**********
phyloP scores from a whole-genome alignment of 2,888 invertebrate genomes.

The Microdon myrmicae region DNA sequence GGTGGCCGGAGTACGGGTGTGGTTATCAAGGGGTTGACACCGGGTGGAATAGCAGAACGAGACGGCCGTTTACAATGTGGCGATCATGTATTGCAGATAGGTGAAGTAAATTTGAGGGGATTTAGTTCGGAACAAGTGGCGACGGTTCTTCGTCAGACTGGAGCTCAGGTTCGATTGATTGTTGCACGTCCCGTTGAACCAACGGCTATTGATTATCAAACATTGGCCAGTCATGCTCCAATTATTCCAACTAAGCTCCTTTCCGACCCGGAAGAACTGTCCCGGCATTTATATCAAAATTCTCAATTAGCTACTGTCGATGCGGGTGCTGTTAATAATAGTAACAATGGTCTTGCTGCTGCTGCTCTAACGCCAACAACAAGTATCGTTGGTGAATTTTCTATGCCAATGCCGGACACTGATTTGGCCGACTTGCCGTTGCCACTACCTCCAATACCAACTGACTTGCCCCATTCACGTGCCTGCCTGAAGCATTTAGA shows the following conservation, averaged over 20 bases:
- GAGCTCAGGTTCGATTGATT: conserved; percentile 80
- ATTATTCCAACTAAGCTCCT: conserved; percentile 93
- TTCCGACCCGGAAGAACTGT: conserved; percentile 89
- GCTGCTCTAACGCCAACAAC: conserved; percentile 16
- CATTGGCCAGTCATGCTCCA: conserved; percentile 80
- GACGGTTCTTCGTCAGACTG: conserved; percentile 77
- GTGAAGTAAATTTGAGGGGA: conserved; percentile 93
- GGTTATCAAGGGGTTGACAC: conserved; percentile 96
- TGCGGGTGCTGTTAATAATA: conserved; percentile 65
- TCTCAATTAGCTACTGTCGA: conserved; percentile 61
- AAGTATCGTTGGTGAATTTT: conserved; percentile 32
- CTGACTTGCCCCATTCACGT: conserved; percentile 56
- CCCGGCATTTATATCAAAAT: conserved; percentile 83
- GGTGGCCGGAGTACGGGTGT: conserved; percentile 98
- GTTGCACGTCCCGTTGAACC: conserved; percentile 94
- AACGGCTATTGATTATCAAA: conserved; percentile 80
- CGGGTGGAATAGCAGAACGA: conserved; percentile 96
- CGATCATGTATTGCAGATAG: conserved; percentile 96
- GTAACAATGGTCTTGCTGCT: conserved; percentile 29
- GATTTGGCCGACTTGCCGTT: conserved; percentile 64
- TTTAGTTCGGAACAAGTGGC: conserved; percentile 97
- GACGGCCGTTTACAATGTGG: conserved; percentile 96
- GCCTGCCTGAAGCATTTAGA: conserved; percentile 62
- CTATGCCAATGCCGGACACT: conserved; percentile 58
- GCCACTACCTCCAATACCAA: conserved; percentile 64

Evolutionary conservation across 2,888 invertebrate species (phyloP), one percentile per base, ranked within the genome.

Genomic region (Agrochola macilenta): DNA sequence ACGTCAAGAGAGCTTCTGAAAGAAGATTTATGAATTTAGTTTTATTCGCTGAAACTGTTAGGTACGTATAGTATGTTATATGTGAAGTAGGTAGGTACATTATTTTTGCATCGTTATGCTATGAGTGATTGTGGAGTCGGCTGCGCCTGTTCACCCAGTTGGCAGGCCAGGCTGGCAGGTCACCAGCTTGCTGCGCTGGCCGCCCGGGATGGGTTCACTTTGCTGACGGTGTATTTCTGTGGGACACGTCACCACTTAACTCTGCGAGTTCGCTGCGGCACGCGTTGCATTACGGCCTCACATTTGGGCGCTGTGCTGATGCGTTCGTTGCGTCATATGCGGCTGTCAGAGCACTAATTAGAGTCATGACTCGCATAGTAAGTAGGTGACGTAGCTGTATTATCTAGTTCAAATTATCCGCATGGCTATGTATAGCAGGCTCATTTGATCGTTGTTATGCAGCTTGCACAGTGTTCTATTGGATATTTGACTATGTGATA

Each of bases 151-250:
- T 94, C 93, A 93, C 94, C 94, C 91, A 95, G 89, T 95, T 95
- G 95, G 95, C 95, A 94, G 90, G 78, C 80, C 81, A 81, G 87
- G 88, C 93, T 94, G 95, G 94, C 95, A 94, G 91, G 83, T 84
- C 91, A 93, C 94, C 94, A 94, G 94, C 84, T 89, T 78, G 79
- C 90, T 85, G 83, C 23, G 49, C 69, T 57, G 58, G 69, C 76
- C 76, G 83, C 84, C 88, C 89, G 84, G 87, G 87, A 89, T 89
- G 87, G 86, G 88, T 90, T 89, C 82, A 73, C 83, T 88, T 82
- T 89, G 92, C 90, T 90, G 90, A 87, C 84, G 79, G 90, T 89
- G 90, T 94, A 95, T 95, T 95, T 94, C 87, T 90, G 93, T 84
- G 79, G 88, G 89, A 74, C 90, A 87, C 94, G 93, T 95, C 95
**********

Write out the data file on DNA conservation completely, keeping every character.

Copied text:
phyloP scores from a whole-genome alignment of 2,888 invertebrate genomes.

The Microdon myrmicae region DNA sequence GGTGGCCGGAGTACGGGTGTGGTTATCAAGGGGTTGACACCGGGTGGAATAGCAGAACGAGACGGCCGTTTACAATGTGGCGATCATGTATTGCAGATAGGTGAAGTAAATTTGAGGGGATTTAGTTCGGAACAAGTGGCGACGGTTCTTCGTCAGACTGGAGCTCAGGTTCGATTGATTGTTGCACGTCCCGTTGAACCAACGGCTATTGATTATCAAACATTGGCCAGTCATGCTCCAATTATTCCAACTAAGCTCCTTTCCGACCCGGAAGAACTGTCCCGGCATTTATATCAAAATTCTCAATTAGCTACTGTCGATGCGGGTGCTGTTAATAATAGTAACAATGGTCTTGCTGCTGCTGCTCTAACGCCAACAACAAGTATCGTTGGTGAATTTTCTATGCCAATGCCGGACACTGATTTGGCCGACTTGCCGTTGCCACTACCTCCAATACCAACTGACTTGCCCCATTCACGTGCCTGCCTGAAGCATTTAGA shows the following conservation, averaged over 20 bases:
- GAGCTCAGGTTCGATTGATT: conserved; percentile 80
- ATTATTCCAACTAAGCTCCT: conserved; percentile 93
- TTCCGACCCGGAAGAACTGT: conserved; percentile 89
- GCTGCTCTAACGCCAACAAC: conserved; percentile 16
- CATTGGCCAGTCATGCTCCA: conserved; percentile 80
- GACGGTTCTTCGTCAGACTG: conserved; percentile 77
- GTGAAGTAAATTTGAGGGGA: conserved; percentile 93
- GGTTATCAAGGGGTTGACAC: conserved; percentile 96
- TGCGGGTGCTGTTAATAATA: conserved; percentile 65
- TCTCAATTAGCTACTGTCGA: conserved; percentile 61
- AAGTATCGTTGGTGAATTTT: conserved; percentile 32
- CTGACTTGCCCCATTCACGT: conserved; percentile 56
- CCCGGCATTTATATCAAAAT: conserved; percentile 83
- GGTGGCCGGAGTACGGGTGT: conserved; percentile 98
- GTTGCACGTCCCGTTGAACC: conserved; percentile 94
- AACGGCTATTGATTATCAAA: conserved; percentile 80
- CGGGTGGAATAGCAGAACGA: conserved; percentile 96
- CGATCATGTATTGCAGATAG: conserved; percentile 96
- GTAACAATGGTCTTGCTGCT: conserved; percentile 29
- GATTTGGCCGACTTGCCGTT: conserved; percentile 64
- TTTAGTTCGGAACAAGTGGC: conserved; percentile 97
- GACGGCCGTTTACAATGTGG: conserved; percentile 96
- GCCTGCCTGAAGCATTTAGA: conserved; percentile 62
- CTATGCCAATGCCGGACACT: conserved; percentile 58
- GCCACTACCTCCAATACCAA: conserved; percentile 64

Evolutionary conservation across 2,888 invertebrate species (phyloP), one percentile per base, ranked within the genome.

Genomic region (Agrochola macilenta): DNA sequence ACGTCAAGAGAGCTTCTGAAAGAAGATTTATGAATTTAGTTTTATTCGCTGAAACTGTTAGGTACGTATAGTATGTTATATGTGAAGTAGGTAGGTACATTATTTTTGCATCGTTATGCTATGAGTGATTGTGGAGTCGGCTGCGCCTGTTCACCCAGTTGGCAGGCCAGGCTGGCAGGTCACCAGCTTGCTGCGCTGGCCGCCCGGGATGGGTTCACTTTGCTGACGGTGTATTTCTGTGGGACACGTCACCACTTAACTCTGCGAGTTCGCTGCGGCACGCGTTGCATTACGGCCTCACATTTGGGCGCTGTGCTGATGCGTTCGTTGCGTCATATGCGGCTGTCAGAGCACTAATTAGAGTCATGACTCGCATAGTAAGTAGGTGACGTAGCTGTATTATCTAGTTCAAATTATCCGCATGGCTATGTATAGCAGGCTCATTTGATCGTTGTTATGCAGCTTGCACAGTGTTCTATTGGATATTTGACTATGTGATA

Each of bases 151-250:
- T 94, C 93, A 93, C 94, C 94, C 91, A 95, G 89, T 95, T 95
- G 95, G 95, C 95, A 94, G 90, G 78, C 80, C 81, A 81, G 87
- G 88, C 93, T 94, G 95, G 94, C 95, A 94, G 91, G 83, T 84
- C 91, A 93, C 94, C 94, A 94, G 94, C 84, T 89, T 78, G 79
- C 90, T 85, G 83, C 23, G 49, C 69, T 57, G 58, G 69, C 76
- C 76, G 83, C 84, C 88, C 89, G 84, G 87, G 87, A 89, T 89
- G 87, G 86, G 88, T 90, T 89, C 82, A 73, C 83, T 88, T 82
- T 89, G 92, C 90, T 90, G 90, A 87, C 84, G 79, G 90, T 89
- G 90, T 94, A 95, T 95, T 95, T 94, C 87, T 90, G 93, T 84
- G 79, G 88, G 89, A 74, C 90, A 87, C 94, G 93, T 95, C 95